Liver­pool Street and Fenchurch Street serve East Anglia and Es­sex. Eus­ton King’s Cross St Pan­cras Maryle­bone and St Pan­cras In­ter­na­tional (con­nects to King’s Cross St Pan­cras) serve north and cen­tral Britain, and south­east Eng­land. Char­ing Cross

Lon­don Bridge Water­loo and Vic­to­ria serve south­ern Eng­land.

For times and tick­ets, visit www.na­tion­al­rail.co.uk or call T: 0845-748 4950.

Eurostar uses St Pan­cras In­ter­na­tional. Visit www.eurostar.com for more in­for­ma­tion, times and ticket prices. Call T: 0344-822 4777 (or if you’re out­side the UK, call T: 01233- 617 575).

Ac­ces­si­ble Lon­don

Get in­for­ma­tion for deaf and dis­abled trav­ellers, in­clud­ing step-free jour­neys on the Tube, bus and river ser­vice at www.vis­it­lon­don.com/ ac­cess and www.openbri­tain.net.


You can hail a black cab (taxi) in the street. Fares in­crease after 8pm. You can­not hail pri­vate-hire or mini­cabs, which you must book. We strongly ad­vise against you us­ing any ve­hi­cle that ap­proaches you in the street, ex­cept for li­censed black cabs. For more in­for­ma­tion, visit www.tfl.gov.uk.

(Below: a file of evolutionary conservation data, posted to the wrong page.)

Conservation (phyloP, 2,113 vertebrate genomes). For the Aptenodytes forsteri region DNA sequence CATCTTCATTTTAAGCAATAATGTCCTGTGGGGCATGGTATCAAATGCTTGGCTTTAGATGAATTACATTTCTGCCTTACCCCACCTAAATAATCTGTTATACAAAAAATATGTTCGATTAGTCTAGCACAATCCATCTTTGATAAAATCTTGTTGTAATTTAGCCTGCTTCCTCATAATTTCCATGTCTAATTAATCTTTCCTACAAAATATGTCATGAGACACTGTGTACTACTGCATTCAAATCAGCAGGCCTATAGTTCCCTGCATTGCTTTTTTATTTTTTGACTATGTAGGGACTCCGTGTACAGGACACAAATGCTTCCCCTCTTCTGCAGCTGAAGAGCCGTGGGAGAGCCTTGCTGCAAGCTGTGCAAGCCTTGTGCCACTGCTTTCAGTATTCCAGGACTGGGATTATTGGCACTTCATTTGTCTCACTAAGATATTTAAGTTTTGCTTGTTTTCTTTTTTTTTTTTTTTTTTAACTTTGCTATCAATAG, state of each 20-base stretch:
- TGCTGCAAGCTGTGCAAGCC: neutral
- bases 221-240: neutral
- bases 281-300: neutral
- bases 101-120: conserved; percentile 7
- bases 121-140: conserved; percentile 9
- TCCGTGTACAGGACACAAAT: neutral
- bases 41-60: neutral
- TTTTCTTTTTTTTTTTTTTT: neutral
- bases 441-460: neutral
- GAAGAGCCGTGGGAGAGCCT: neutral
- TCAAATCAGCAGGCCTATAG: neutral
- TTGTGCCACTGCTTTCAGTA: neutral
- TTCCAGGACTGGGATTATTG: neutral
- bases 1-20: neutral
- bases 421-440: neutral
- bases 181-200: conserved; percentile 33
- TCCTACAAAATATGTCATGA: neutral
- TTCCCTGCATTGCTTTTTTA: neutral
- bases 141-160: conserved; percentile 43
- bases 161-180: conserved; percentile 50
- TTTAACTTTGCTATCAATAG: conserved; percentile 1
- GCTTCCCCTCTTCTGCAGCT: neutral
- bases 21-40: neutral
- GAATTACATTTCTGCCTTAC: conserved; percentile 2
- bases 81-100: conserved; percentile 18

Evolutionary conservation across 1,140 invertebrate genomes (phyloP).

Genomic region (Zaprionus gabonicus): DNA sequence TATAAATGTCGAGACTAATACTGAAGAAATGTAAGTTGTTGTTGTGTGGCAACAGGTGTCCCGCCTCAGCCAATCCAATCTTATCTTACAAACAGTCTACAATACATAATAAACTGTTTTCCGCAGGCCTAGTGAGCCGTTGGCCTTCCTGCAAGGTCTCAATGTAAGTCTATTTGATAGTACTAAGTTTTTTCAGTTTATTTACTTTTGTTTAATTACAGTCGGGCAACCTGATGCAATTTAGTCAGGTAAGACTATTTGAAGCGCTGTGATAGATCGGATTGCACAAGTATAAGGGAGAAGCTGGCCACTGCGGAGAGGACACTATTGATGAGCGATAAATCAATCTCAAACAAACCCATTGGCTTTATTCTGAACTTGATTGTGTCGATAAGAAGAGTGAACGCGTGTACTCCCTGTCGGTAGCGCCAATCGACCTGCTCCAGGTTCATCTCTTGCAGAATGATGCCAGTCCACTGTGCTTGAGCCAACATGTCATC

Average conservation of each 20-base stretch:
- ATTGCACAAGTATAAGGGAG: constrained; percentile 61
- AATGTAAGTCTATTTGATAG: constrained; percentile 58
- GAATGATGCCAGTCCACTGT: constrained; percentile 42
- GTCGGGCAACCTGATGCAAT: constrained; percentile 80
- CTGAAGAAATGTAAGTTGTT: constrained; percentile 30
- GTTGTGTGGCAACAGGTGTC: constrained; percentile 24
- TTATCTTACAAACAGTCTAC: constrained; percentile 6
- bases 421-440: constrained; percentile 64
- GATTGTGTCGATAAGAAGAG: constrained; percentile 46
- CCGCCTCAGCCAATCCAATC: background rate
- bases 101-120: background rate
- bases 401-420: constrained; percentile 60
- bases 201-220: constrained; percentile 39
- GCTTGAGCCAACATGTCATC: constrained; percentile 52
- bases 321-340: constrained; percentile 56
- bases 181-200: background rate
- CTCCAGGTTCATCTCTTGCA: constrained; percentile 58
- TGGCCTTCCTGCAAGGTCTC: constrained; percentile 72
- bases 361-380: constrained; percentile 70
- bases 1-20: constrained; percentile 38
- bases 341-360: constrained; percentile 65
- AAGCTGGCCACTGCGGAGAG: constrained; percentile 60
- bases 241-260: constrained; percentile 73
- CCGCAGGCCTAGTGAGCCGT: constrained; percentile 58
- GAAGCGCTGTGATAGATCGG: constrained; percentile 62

Car hire

Make sure your driv­ing li­cence is valid for the UK and see ‘Con­ges­tion Charge’ below. Hertz: T: 0870- 844 8844. www.hertz.co.uk. Kendall Cars Ltd: T: 020-8542 0403. www.kendall­cars.com. En­ter­prise Rent-A-Car: T: 0800- 800 227. www.en­ter­prise.co.uk.

Con­ges­tion Charge

There is a con­ges­tion charge to drive into cen­tral Lon­don, Mon-Fri 7am- 6pm. Payable in ad­vance or on the day of travel (£11.50), or the day after (£14). UK: T: 034-3222 2222. In­ter­na­tional: T: +44 20-7649 9122. www.cclon­don.com.

River ser­vices

www.tfl.gov.uk/river MBNA Thames Clip­pers: T: 020-7001 2200. www.thamesclip­pers.com. Cata­ma­rans leave ma­jor piers ev­ery 20 mins. Ser­vices run be­tween Water­loo Pier and The O2 (North Green­wich Pier) and on to Royal Ar­se­nal Wool­wich Pier, stop­ping at 20 main piers. Dis­counts on sin­gle jour­neys on all MBNA Thames Clip­pers river buses. The River Roamer day pass gives un­lim­ited hop-on, hop-off travel from £17.35.

Emi­rates Air Line ca­ble car

Lon­don’s only ca­ble car runs across the River Thames be­tween Green­wich Penin­sula ( The O2) and the Royal Docks (Ex­CeL Lon­don). You can board from ei­ther the North Green­wich or Royal Vic­to­ria sides of the river (re­turn flights are avail­able). You can buy a com­bined ticket with MBNA Thames Clip­pers and Lon­don Trans­port Mu­seum. www.tfl.gov.uk/emi­rate­sair­line.

On foot